Maintainers assemble new engine trainer for first time

  • Published
  • 388th Fighter Wing Public Affairs

HILL AIR FORCE BASE, Utah -- Maintainers with the 388th Fighter Wing’s Logistics Support Squadron recently completed a project that will save training time and lost flying hours by creating a complete engine trainer here.

The trainer combines an old, unusable F-135 engine from Pratt and Whitney with a damaged aircraft already used for crash damage recovery courses, to create an environment for more realistic training in all aspects of engine work, said Master Sgt. Ryan Lerwick, instructor supervisor with the 372nd Training Squadron.

The F-135 engine, the largest engine ever put in a fighter aircraft, has 40,000 pounds of thrust. The F-35’s single engine was designed in five separate modules that make up the propulsion system. There are several levels of training required to ensure maintainers can properly remove, inspect, install and mount the engine as well as perform pre-fight inspections on the intakes.

To do this, the training section usually needs to borrow aircraft and engines from the flightline maintainers, which takes valuable time away from maintenance and operations in the three fighter generation squadrons.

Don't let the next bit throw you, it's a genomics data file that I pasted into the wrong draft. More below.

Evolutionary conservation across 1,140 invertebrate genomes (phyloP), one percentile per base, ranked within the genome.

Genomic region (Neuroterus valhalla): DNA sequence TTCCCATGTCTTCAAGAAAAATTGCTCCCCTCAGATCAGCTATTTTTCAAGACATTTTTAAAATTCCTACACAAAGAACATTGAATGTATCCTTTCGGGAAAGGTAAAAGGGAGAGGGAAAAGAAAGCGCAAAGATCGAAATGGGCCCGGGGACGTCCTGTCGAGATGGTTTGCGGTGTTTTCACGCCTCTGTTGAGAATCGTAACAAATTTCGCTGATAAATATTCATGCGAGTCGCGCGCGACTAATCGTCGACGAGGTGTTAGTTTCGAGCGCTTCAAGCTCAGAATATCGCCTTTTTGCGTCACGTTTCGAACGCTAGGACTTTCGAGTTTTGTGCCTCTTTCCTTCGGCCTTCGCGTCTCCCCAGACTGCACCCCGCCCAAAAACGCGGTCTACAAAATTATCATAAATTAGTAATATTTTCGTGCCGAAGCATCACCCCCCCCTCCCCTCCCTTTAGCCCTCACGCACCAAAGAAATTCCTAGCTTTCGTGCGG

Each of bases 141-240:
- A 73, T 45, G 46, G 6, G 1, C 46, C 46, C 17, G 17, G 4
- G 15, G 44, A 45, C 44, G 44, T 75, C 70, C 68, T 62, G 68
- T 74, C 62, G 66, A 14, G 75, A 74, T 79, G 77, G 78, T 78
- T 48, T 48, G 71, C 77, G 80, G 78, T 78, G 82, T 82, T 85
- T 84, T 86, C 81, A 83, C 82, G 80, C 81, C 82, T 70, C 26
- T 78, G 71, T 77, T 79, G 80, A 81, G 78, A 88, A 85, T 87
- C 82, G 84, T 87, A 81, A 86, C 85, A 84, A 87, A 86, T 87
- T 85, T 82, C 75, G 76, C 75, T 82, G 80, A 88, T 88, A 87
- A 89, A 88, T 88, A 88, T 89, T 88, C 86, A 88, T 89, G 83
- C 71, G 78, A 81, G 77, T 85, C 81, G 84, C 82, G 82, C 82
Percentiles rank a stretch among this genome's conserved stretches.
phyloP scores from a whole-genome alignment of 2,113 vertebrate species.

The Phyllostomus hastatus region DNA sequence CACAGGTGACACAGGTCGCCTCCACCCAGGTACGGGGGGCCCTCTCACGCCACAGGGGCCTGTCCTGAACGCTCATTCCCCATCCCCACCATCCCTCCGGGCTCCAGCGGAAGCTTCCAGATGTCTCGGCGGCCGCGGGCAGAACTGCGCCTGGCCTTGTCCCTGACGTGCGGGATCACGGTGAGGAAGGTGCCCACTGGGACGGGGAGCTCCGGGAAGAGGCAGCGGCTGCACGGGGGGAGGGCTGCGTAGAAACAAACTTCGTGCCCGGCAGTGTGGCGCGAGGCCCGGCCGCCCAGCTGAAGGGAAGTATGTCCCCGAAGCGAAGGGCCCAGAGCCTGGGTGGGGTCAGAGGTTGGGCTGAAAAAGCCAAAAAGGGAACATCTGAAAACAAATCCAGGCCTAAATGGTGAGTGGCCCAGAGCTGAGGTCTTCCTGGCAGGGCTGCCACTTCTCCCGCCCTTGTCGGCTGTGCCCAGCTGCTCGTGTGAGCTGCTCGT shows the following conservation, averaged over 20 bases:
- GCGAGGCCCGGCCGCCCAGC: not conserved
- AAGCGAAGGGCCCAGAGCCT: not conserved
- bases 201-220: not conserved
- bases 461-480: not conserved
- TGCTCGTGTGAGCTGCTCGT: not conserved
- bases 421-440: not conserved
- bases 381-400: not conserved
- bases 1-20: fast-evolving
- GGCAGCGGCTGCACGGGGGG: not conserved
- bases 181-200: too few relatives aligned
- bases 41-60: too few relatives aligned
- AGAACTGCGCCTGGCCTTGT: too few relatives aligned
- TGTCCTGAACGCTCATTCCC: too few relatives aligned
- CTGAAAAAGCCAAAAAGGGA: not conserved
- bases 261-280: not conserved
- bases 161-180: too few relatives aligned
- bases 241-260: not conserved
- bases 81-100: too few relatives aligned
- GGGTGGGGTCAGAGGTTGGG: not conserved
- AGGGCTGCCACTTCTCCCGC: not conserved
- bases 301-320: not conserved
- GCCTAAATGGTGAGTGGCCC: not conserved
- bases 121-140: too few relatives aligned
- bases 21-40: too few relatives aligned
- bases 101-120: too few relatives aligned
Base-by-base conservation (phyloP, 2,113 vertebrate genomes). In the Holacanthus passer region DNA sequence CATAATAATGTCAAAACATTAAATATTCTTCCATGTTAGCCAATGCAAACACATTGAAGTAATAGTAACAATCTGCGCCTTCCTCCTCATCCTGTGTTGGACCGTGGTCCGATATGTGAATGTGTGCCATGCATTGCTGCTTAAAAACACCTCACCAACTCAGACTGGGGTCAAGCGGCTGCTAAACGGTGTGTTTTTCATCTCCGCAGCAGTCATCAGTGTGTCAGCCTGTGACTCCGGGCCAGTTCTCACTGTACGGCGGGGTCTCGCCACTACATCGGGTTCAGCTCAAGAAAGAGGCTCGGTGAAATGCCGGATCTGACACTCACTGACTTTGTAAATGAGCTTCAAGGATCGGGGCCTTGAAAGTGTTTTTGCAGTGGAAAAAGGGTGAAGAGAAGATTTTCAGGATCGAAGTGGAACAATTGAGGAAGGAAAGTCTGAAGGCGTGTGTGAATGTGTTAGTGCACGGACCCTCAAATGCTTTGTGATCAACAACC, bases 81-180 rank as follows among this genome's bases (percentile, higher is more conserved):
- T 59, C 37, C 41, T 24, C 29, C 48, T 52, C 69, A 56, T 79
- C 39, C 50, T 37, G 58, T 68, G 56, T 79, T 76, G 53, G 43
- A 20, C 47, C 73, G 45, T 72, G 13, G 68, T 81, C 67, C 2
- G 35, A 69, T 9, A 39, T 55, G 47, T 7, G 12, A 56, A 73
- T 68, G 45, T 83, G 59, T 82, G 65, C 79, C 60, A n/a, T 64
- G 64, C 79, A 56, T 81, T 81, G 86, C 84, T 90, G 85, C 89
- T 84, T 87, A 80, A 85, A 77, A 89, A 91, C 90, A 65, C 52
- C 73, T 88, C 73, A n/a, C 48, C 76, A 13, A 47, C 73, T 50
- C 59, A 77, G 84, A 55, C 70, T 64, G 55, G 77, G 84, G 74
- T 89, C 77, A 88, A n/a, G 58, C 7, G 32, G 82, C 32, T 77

“We crunched the numbers and think this trainer will account for 750 hours regained from FGS [fighter generation squadron] flightline operations that they would ‘owe’ us for training time,” said Staff Sgt. Justin Pendleton, 388th Logistics Support Squadron Maintenance Training Section instructor element chief.

With the new trainer in place, the maintenance group can more efficiently ensure that maintainers get the training they need while making more aircraft available for the fighter wing.